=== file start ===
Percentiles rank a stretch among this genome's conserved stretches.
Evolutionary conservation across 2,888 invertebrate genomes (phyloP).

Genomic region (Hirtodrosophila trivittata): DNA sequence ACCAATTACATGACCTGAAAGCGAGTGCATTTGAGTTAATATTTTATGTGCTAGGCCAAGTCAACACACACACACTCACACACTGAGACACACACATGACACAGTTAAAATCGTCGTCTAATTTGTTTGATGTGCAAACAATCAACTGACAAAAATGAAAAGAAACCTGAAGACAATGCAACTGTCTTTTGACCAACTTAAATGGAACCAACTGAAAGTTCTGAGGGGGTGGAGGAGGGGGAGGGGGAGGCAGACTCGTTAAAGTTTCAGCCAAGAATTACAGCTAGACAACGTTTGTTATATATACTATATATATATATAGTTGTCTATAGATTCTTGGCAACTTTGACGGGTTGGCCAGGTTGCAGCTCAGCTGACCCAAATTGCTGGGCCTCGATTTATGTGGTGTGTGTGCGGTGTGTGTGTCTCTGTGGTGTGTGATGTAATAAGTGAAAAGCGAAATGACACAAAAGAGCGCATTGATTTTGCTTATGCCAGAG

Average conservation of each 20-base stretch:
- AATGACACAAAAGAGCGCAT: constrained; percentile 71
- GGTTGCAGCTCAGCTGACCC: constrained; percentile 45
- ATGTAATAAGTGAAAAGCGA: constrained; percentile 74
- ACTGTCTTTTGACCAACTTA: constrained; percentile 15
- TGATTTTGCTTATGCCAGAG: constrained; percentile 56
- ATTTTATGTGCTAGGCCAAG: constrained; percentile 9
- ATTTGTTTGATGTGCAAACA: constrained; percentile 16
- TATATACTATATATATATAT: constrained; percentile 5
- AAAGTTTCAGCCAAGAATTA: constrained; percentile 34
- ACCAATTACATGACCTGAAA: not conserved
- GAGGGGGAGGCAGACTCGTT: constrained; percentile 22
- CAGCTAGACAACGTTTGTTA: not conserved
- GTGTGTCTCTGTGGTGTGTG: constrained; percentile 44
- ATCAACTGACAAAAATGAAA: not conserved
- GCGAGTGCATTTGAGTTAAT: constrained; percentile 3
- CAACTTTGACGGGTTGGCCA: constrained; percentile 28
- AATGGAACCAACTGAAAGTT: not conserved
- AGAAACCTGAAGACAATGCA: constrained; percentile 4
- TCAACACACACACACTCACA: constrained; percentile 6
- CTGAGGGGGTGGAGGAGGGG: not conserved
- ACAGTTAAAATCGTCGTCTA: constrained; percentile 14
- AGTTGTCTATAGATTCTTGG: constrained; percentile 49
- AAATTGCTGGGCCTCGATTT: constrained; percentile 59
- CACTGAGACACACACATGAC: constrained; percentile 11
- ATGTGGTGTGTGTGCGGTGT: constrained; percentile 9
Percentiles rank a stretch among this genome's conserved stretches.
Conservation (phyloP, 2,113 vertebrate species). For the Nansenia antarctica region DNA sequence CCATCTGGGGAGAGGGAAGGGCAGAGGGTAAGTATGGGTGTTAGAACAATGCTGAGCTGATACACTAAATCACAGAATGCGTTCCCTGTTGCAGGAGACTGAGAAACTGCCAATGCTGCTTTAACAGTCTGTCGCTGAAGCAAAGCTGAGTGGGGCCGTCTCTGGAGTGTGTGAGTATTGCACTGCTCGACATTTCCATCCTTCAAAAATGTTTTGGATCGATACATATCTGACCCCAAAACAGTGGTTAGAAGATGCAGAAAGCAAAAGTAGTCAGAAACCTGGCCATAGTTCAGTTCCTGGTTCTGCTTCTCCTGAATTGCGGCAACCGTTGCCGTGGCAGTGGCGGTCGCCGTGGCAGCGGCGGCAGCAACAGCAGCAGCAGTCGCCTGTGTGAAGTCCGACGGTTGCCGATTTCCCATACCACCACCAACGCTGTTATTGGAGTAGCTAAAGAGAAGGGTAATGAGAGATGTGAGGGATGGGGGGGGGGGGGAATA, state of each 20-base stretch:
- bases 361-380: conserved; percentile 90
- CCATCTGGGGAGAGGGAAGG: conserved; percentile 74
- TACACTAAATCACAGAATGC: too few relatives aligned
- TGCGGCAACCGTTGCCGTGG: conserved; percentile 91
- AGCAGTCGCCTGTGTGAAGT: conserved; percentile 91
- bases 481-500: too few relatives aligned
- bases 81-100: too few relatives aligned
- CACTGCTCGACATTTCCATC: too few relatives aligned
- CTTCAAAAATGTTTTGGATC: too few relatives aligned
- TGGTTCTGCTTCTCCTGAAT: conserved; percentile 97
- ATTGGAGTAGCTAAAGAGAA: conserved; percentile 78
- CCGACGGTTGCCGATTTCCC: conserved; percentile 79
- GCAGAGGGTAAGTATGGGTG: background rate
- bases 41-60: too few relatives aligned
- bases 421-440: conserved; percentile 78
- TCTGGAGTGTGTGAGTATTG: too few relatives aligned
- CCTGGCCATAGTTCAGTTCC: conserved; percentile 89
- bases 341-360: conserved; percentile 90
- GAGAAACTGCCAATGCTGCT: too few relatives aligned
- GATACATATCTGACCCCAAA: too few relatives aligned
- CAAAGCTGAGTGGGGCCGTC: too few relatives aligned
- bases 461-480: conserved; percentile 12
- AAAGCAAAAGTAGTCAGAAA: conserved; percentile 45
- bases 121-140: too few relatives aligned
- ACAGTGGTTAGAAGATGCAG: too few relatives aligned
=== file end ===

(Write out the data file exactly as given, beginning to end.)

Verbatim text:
Percentiles rank a stretch among this genome's conserved stretches.
Evolutionary conservation across 2,888 invertebrate genomes (phyloP).

Genomic region (Hirtodrosophila trivittata): DNA sequence ACCAATTACATGACCTGAAAGCGAGTGCATTTGAGTTAATATTTTATGTGCTAGGCCAAGTCAACACACACACACTCACACACTGAGACACACACATGACACAGTTAAAATCGTCGTCTAATTTGTTTGATGTGCAAACAATCAACTGACAAAAATGAAAAGAAACCTGAAGACAATGCAACTGTCTTTTGACCAACTTAAATGGAACCAACTGAAAGTTCTGAGGGGGTGGAGGAGGGGGAGGGGGAGGCAGACTCGTTAAAGTTTCAGCCAAGAATTACAGCTAGACAACGTTTGTTATATATACTATATATATATATAGTTGTCTATAGATTCTTGGCAACTTTGACGGGTTGGCCAGGTTGCAGCTCAGCTGACCCAAATTGCTGGGCCTCGATTTATGTGGTGTGTGTGCGGTGTGTGTGTCTCTGTGGTGTGTGATGTAATAAGTGAAAAGCGAAATGACACAAAAGAGCGCATTGATTTTGCTTATGCCAGAG

Average conservation of each 20-base stretch:
- AATGACACAAAAGAGCGCAT: constrained; percentile 71
- GGTTGCAGCTCAGCTGACCC: constrained; percentile 45
- ATGTAATAAGTGAAAAGCGA: constrained; percentile 74
- ACTGTCTTTTGACCAACTTA: constrained; percentile 15
- TGATTTTGCTTATGCCAGAG: constrained; percentile 56
- ATTTTATGTGCTAGGCCAAG: constrained; percentile 9
- ATTTGTTTGATGTGCAAACA: constrained; percentile 16
- TATATACTATATATATATAT: constrained; percentile 5
- AAAGTTTCAGCCAAGAATTA: constrained; percentile 34
- ACCAATTACATGACCTGAAA: not conserved
- GAGGGGGAGGCAGACTCGTT: constrained; percentile 22
- CAGCTAGACAACGTTTGTTA: not conserved
- GTGTGTCTCTGTGGTGTGTG: constrained; percentile 44
- ATCAACTGACAAAAATGAAA: not conserved
- GCGAGTGCATTTGAGTTAAT: constrained; percentile 3
- CAACTTTGACGGGTTGGCCA: constrained; percentile 28
- AATGGAACCAACTGAAAGTT: not conserved
- AGAAACCTGAAGACAATGCA: constrained; percentile 4
- TCAACACACACACACTCACA: constrained; percentile 6
- CTGAGGGGGTGGAGGAGGGG: not conserved
- ACAGTTAAAATCGTCGTCTA: constrained; percentile 14
- AGTTGTCTATAGATTCTTGG: constrained; percentile 49
- AAATTGCTGGGCCTCGATTT: constrained; percentile 59
- CACTGAGACACACACATGAC: constrained; percentile 11
- ATGTGGTGTGTGTGCGGTGT: constrained; percentile 9
Percentiles rank a stretch among this genome's conserved stretches.
Conservation (phyloP, 2,113 vertebrate species). For the Nansenia antarctica region DNA sequence CCATCTGGGGAGAGGGAAGGGCAGAGGGTAAGTATGGGTGTTAGAACAATGCTGAGCTGATACACTAAATCACAGAATGCGTTCCCTGTTGCAGGAGACTGAGAAACTGCCAATGCTGCTTTAACAGTCTGTCGCTGAAGCAAAGCTGAGTGGGGCCGTCTCTGGAGTGTGTGAGTATTGCACTGCTCGACATTTCCATCCTTCAAAAATGTTTTGGATCGATACATATCTGACCCCAAAACAGTGGTTAGAAGATGCAGAAAGCAAAAGTAGTCAGAAACCTGGCCATAGTTCAGTTCCTGGTTCTGCTTCTCCTGAATTGCGGCAACCGTTGCCGTGGCAGTGGCGGTCGCCGTGGCAGCGGCGGCAGCAACAGCAGCAGCAGTCGCCTGTGTGAAGTCCGACGGTTGCCGATTTCCCATACCACCACCAACGCTGTTATTGGAGTAGCTAAAGAGAAGGGTAATGAGAGATGTGAGGGATGGGGGGGGGGGGGAATA, state of each 20-base stretch:
- bases 361-380: conserved; percentile 90
- CCATCTGGGGAGAGGGAAGG: conserved; percentile 74
- TACACTAAATCACAGAATGC: too few relatives aligned
- TGCGGCAACCGTTGCCGTGG: conserved; percentile 91
- AGCAGTCGCCTGTGTGAAGT: conserved; percentile 91
- bases 481-500: too few relatives aligned
- bases 81-100: too few relatives aligned
- CACTGCTCGACATTTCCATC: too few relatives aligned
- CTTCAAAAATGTTTTGGATC: too few relatives aligned
- TGGTTCTGCTTCTCCTGAAT: conserved; percentile 97
- ATTGGAGTAGCTAAAGAGAA: conserved; percentile 78
- CCGACGGTTGCCGATTTCCC: conserved; percentile 79
- GCAGAGGGTAAGTATGGGTG: background rate
- bases 41-60: too few relatives aligned
- bases 421-440: conserved; percentile 78
- TCTGGAGTGTGTGAGTATTG: too few relatives aligned
- CCTGGCCATAGTTCAGTTCC: conserved; percentile 89
- bases 341-360: conserved; percentile 90
- GAGAAACTGCCAATGCTGCT: too few relatives aligned
- GATACATATCTGACCCCAAA: too few relatives aligned
- CAAAGCTGAGTGGGGCCGTC: too few relatives aligned
- bases 461-480: conserved; percentile 12
- AAAGCAAAAGTAGTCAGAAA: conserved; percentile 45
- bases 121-140: too few relatives aligned
- ACAGTGGTTAGAAGATGCAG: too few relatives aligned